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APUSH IMMIGRATION REVIEW

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Ancient and Early Colonial Era (25,000 BCE-1600) I. Early Migration

a. Bering Land Bridge had Asians cross into Americas beginning in 25,000 BCE

b. After ice melts, Americas established by Asian migrants to become indigenous Americans II. European Exploration and Colonization

a. Reasons

i. Mercantilism: develop favorable balance of trade ii. Expansion of territory and central authority iii. Christianize and expand the Church b. Spanish claim most of central and southern Americas c. French claim most of Canada

d. English make claims on Atlantic seaboard e. Effects of Columbian Exchange on Americas

i. Livestock and agriculture affect terrain and environment

ii. European diseases, like smallpox decimate 95% of native population

iii. Attempt to enslave natives fails due to native knowledge of land for escaping, unreliable labor force, harsh conditions

First Wave of Immigrants to America (1600-1800) I. First Settlements in 13 Colonies

a. English

i. Jamestown established in 1607 developing tobacco plantation system ii. Pilgrims and Puritans establish Massachusetts Bay beginning in 1620 iii. Quakers establish Pennsylvania

iv. Catholics establish Maryland b. Dutch

i. Settled on Hudson River in 1626 and established New Amsterdam ii. Eventually conquered by British

iii. Jewish group arrived from Brazil escaping persecution c. German

i. Settled in western frontiers 1. Pennsylvania “Dutch”

d. Scot-Irish

i. Settled mostly in western frontiers and southern lands ii. Continued to emigrate in western frontier by late 18

th

century e. Swedish/Finnish

i. Established and settled in Delaware lands, but eventually absorbed by British f. Africans

i. Forced relocation colonies as slave labor on plantation systems or domestic servants ii. Mostly brought to southern colonies for plantation labor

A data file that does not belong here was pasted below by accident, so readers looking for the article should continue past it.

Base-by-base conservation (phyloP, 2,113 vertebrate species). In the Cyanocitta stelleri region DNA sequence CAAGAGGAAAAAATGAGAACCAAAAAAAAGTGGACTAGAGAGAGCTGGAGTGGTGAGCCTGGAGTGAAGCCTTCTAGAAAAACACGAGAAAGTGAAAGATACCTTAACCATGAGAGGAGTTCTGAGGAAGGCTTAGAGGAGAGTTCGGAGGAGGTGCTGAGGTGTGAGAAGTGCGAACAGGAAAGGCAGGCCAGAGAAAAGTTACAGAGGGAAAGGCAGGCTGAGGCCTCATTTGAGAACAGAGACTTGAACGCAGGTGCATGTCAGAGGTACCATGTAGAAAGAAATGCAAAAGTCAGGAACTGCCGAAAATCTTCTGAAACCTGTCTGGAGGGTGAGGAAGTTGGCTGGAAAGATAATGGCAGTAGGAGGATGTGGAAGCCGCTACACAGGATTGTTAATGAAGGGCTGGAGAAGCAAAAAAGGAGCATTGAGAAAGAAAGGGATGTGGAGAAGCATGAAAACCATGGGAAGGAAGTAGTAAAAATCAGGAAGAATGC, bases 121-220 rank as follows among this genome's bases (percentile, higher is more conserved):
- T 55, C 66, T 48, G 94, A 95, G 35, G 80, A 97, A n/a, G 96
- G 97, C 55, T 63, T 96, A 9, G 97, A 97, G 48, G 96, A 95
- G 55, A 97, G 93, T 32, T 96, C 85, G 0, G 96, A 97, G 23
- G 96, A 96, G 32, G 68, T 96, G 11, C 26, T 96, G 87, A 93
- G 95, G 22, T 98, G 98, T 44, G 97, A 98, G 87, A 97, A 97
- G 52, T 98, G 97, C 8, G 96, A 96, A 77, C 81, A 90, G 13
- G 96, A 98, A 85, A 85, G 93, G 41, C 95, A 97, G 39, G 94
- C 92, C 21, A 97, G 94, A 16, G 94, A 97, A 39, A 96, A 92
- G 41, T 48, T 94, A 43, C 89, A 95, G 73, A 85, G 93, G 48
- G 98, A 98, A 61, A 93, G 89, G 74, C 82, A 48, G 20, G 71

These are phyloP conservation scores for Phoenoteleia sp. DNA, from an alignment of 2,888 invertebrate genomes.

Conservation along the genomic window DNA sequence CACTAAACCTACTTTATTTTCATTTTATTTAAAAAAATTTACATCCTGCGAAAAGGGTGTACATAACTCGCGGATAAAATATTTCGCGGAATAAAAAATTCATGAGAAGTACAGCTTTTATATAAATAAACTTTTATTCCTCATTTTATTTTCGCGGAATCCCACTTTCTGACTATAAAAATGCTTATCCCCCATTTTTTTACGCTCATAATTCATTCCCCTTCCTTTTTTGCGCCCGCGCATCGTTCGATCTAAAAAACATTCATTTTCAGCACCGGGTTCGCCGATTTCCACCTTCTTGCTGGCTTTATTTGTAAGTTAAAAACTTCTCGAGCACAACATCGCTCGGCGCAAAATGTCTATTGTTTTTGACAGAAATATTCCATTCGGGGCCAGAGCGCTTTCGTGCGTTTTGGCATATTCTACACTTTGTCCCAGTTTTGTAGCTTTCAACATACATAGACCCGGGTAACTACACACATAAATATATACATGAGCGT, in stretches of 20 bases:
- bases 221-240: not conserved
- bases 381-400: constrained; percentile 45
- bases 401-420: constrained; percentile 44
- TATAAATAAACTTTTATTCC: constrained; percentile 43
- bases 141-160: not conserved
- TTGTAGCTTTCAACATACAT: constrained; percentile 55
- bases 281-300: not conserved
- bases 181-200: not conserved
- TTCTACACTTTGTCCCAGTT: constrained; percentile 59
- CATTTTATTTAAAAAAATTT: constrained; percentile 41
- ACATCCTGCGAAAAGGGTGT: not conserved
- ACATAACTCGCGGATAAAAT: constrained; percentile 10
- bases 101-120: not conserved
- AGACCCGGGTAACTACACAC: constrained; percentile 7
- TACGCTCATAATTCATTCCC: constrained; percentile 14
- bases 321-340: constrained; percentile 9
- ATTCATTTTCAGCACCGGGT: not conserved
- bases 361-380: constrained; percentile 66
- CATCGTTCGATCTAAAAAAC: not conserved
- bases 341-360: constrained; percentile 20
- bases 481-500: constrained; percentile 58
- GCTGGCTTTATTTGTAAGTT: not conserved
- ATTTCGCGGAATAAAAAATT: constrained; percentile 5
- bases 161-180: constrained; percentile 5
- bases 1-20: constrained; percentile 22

II. Reasons for Immigration

a. Displaced economically by modernization and agricultural developments in Europe i. Germans and Scot-Irish

b. Religious persecution

i. Pilgrims/Puritans in Massachusetts, Catholics in Maryland, Quakers in Pennsylvania c. Social experimentation

i. Georgia under James Oglethorpe d. Mercantilist policies of England

e. Indentured servants accounted for most of the settlers i. Contracted labor released upon time allowance

f. Forced labor such as Africans for plantation systems and domestic servitude III. Adjusting and Adapting to American Colonial Life

a. By 1700s, despite cultural and national differences, colonists came to accept English common law, language, systems

b. After considerable time, had come to accept each other’s cultures and religion IV. By the Numbers by 1790

a. English descendants numbered 2.1 million in the colonies b. African descendants numbered 757,000

i. Only 7,000 in 1680

c. Scot-Irish/Irish numbered 300,000

d. Germans numbered 200,000

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Second Wave of Immigrants (1800-1850) I. Northern and Western Europeans

a. About 1.5 million Germans emigrated to the Midwest

i. Flee political and economical developments in Europe ii. Attracted by farm frontier of the Louisiana Purchase lands iii. Culturally and socially acceptable given Protestant background

iv. Suffer prejudice given large numbers and seen as competitive labor and farming force b. Millions of Irish arrive during the 1840s

i. Flee potato famine in Ireland

ii. Constituted about 35% of immigrant population in mid-19

th

century

iii. Settle mostly in cities since most come from poor tenant farming background iv. Massive influx and Catholicism subject Irish to discrimination and violence II. Mexicans

a. After Mexican-American War in 1848, people in Mexican Cession become American citizens overnight

III. Africans as Slaves

a. International slave trade prohibited in 1808, but smuggling continues from West Indies IV. Asians and Central and South Americans

a. California Gold Rush in 1849 leads to massive migration to California and the Pacific West b. 25,000 Chinese settle in U.S. by 1850s

V. American Response

a. American Party aka Know-Nothing Party

i. Nativist platform against immigrants and Catholics ii. Millard Fillmore runs as candidate in 1856 b. Violence

i. Immigrants seen as cheap labor thus a competitive labor force along with cultural

differences and language barriers led to riots and violence

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Third Wave of Immigrants (1850-1930) I. By the Numbers

a. Over 25 million immigrants arrive between 1880 and 1920

b. Most came from Central, Eastern, and Southern Europe along with from Far East Asia II. New Immigrants